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Revolt by Wagner Group raises questions about consequences for Putin


Today, Moscow lifted all restrictions imposed over the weekend during the short-lived revolt by the Russian Wagner mercenary group against the Russian government. Now, while the rebellion was abruptly stopped after a deal was struck, it has raised questions about potential long-term consequences for Russian President Vladimir Putin. For more, we turn to Russian investigative journalist Andrei Soldatov. He's co-founder of the Russian secret services watchdog website, Agentura, and a fellow at the Center for European Policy Analysis.

Good morning.

ANDREI SOLDATOV: Morning, Leila.

FADEL: So this was seen as a challenge to Putin's authority. How does this revolt affect Putin's standing at home and abroad?

SOLDATOV: Well, certainly - well, it made Putin seem really weak because, well, Putin's been talking about national sovereignty. And because of this crisis, he got his minor partner, Aleksandr Lukashenko, president of Belarus - getting involved, fixing Putin's problem with his pal, which doesn't look good.

FADEL: Yeah. So you're referring to the deal that was struck by the president of Belarus. Now, Putin, before this deal was struck, accused his longtime ally and Wagner Group leader Yevgeny Prigozhin of treason and then let him go to Belarus without facing charges. Why? And what do you think that says?

SOLDATOV: I think the problem here is that Prigozhin is still an asset for Putin. It was quite interesting that almost immediately Putin's spokesperson, Peskov, said that all criminal charges against Prigozhin will be dropped, which means that financial activities and all kinds of activities of Prigozhin's companies - and we are talking not only about the Wagner Group, but we are talking, for instance, of a troll factory which was involved at attack in U.S. election in the fall 2016, most famously. They are still operational. They still can go as if nothing ever happened.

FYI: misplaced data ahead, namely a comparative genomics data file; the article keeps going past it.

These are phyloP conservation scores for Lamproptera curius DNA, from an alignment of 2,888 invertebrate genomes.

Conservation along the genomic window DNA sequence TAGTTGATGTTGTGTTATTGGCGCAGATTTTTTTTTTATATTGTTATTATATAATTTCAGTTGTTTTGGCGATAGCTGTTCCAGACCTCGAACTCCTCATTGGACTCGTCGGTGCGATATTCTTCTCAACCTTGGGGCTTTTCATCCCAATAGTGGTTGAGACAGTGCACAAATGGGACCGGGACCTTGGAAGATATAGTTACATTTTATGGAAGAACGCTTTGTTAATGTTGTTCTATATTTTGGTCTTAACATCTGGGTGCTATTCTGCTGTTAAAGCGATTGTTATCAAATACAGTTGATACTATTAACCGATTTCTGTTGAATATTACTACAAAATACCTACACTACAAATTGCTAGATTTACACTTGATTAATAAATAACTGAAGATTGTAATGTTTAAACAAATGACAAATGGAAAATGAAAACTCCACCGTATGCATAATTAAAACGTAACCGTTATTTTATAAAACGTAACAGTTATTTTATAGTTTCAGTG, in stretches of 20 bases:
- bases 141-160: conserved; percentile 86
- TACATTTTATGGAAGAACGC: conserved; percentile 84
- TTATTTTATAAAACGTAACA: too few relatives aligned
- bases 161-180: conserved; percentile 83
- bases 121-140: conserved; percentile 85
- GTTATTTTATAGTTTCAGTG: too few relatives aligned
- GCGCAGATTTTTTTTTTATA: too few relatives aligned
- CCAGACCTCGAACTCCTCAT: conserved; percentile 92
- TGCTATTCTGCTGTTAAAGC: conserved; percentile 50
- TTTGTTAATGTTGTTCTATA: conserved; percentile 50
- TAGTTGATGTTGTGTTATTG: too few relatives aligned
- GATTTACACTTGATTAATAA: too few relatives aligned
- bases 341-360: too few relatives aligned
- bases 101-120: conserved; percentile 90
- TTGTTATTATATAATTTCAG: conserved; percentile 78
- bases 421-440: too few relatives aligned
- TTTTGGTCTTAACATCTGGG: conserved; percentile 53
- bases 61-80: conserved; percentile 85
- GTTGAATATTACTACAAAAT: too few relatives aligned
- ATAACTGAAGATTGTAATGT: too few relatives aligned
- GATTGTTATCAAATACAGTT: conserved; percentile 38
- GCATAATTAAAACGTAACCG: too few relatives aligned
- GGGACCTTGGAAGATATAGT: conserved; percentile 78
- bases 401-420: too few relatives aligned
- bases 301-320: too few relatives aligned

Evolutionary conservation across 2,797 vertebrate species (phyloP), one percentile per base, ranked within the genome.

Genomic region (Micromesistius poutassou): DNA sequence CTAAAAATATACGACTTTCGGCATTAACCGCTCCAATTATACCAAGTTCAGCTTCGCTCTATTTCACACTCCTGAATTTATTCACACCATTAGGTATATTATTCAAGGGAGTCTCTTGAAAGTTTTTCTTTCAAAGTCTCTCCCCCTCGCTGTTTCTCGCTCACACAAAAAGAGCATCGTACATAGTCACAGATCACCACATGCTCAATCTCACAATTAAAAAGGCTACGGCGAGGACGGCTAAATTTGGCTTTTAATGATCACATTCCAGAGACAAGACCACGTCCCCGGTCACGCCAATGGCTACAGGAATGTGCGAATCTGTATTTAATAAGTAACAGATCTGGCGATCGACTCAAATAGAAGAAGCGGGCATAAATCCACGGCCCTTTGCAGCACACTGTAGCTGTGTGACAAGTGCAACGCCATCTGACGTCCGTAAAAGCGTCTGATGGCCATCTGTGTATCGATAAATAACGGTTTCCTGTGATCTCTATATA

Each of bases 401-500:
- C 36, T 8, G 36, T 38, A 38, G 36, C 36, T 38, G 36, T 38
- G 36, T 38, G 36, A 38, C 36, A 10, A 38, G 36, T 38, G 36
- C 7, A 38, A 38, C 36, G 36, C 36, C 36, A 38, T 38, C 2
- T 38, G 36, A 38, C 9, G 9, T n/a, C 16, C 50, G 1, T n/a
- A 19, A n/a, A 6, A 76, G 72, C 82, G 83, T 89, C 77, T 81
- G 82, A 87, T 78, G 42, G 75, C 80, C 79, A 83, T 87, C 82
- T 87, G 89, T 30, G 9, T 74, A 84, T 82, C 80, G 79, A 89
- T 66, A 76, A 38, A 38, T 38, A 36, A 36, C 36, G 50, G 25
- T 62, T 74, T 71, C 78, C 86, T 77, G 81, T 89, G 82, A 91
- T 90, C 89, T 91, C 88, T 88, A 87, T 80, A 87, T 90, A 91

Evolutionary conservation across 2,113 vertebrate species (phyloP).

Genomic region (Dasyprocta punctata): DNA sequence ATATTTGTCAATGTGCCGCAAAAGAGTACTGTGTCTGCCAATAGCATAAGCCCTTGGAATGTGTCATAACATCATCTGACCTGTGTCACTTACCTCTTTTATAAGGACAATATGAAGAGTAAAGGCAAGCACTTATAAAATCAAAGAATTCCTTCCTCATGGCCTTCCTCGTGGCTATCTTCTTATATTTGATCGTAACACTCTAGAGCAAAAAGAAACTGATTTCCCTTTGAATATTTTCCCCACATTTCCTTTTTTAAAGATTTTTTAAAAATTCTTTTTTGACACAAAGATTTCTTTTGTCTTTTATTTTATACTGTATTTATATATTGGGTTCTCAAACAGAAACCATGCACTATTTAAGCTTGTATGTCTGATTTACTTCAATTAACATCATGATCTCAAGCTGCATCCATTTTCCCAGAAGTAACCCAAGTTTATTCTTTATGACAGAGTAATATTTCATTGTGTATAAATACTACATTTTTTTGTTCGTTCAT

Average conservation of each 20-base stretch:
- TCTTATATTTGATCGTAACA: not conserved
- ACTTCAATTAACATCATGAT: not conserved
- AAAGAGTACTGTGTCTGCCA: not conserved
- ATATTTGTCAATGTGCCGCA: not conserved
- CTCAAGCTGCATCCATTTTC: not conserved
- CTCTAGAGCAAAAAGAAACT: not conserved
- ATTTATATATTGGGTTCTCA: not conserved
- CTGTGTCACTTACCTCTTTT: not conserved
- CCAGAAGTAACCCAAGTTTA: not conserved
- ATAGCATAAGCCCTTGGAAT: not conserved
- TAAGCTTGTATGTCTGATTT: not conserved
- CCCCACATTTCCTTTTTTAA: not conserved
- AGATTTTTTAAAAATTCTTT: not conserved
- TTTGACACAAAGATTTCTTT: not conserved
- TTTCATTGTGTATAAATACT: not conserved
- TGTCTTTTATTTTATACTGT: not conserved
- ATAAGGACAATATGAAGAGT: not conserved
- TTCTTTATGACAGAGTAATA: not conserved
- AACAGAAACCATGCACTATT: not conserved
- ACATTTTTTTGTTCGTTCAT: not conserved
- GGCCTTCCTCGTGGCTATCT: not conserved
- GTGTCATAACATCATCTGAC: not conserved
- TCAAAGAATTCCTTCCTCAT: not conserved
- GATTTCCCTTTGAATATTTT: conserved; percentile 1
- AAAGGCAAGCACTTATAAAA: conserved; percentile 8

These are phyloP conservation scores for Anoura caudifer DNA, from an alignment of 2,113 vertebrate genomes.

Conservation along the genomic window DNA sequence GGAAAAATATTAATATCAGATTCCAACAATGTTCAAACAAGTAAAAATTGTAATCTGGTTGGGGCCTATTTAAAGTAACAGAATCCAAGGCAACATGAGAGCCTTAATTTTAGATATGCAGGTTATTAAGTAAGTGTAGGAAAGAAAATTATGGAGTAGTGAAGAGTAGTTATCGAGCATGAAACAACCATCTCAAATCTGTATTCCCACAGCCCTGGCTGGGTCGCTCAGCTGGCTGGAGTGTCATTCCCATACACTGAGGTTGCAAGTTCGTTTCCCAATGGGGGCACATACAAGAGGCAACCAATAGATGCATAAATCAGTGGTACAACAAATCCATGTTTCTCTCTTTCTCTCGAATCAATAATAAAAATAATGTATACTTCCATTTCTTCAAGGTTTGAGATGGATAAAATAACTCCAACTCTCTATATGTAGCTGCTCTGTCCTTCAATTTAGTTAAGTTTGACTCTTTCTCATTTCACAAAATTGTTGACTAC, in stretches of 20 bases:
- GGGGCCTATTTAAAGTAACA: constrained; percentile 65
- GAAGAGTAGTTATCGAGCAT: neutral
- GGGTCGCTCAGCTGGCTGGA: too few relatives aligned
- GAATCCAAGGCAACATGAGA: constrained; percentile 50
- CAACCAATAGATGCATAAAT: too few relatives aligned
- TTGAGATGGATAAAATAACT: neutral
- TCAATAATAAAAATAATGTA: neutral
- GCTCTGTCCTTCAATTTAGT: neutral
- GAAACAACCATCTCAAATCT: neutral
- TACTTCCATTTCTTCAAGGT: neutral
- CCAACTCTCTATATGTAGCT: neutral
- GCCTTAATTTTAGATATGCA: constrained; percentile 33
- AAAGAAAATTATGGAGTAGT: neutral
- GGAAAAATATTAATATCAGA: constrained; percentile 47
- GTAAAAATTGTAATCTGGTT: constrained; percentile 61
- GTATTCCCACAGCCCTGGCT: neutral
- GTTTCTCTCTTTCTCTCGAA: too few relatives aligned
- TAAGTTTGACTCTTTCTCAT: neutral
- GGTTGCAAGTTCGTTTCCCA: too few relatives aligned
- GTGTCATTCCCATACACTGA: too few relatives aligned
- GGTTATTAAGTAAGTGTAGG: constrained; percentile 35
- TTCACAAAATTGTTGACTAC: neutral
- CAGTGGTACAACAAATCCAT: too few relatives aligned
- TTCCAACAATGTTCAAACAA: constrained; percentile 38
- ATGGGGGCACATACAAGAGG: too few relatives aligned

FADEL: Interesting. So in some ways what you're saying, this shows really the power of the Wagner Group. I mean, Putin accused him of treason, called it a stab in the back of Russia and then quickly backed down. Does this weaken him and his position?

SOLDATOV: Yes, I think so, because it means that right now the people he trusted with protecting his political stability and his political regime - I mean, the Russian security services and the army - they all sort of - they have this thought that, look, it's better not to interfere if there is some sort of dispute in the inner circle of Putin because - well, at some moment, these guys - we still can strike a deal. And we do not - to be the people who would be blamed for bloodshed. And that is why the Russian security services and the army was so hesitant and actually chose to wait and see. And it looks like they were absolutely right.

FADEL: Prigozhin has now directly challenged Putin's justification for invading Ukraine. How might that affect how Russians see the war?

SOLDATOV: Well, it is quite strange that even the citizens of Rostov-on-Don were quite cheerful about the Wagner Group presence in the city, and it looks like Prigozhin still is quite popular among the Russians and - but - well, to some extent, even in the army.

FADEL: That's Russian investigative journalist Andrei Soldatov of the website Agentura.

Thank you for your time.

SOLDATOV: Thank you. Transcript provided by NPR, Copyright NPR.

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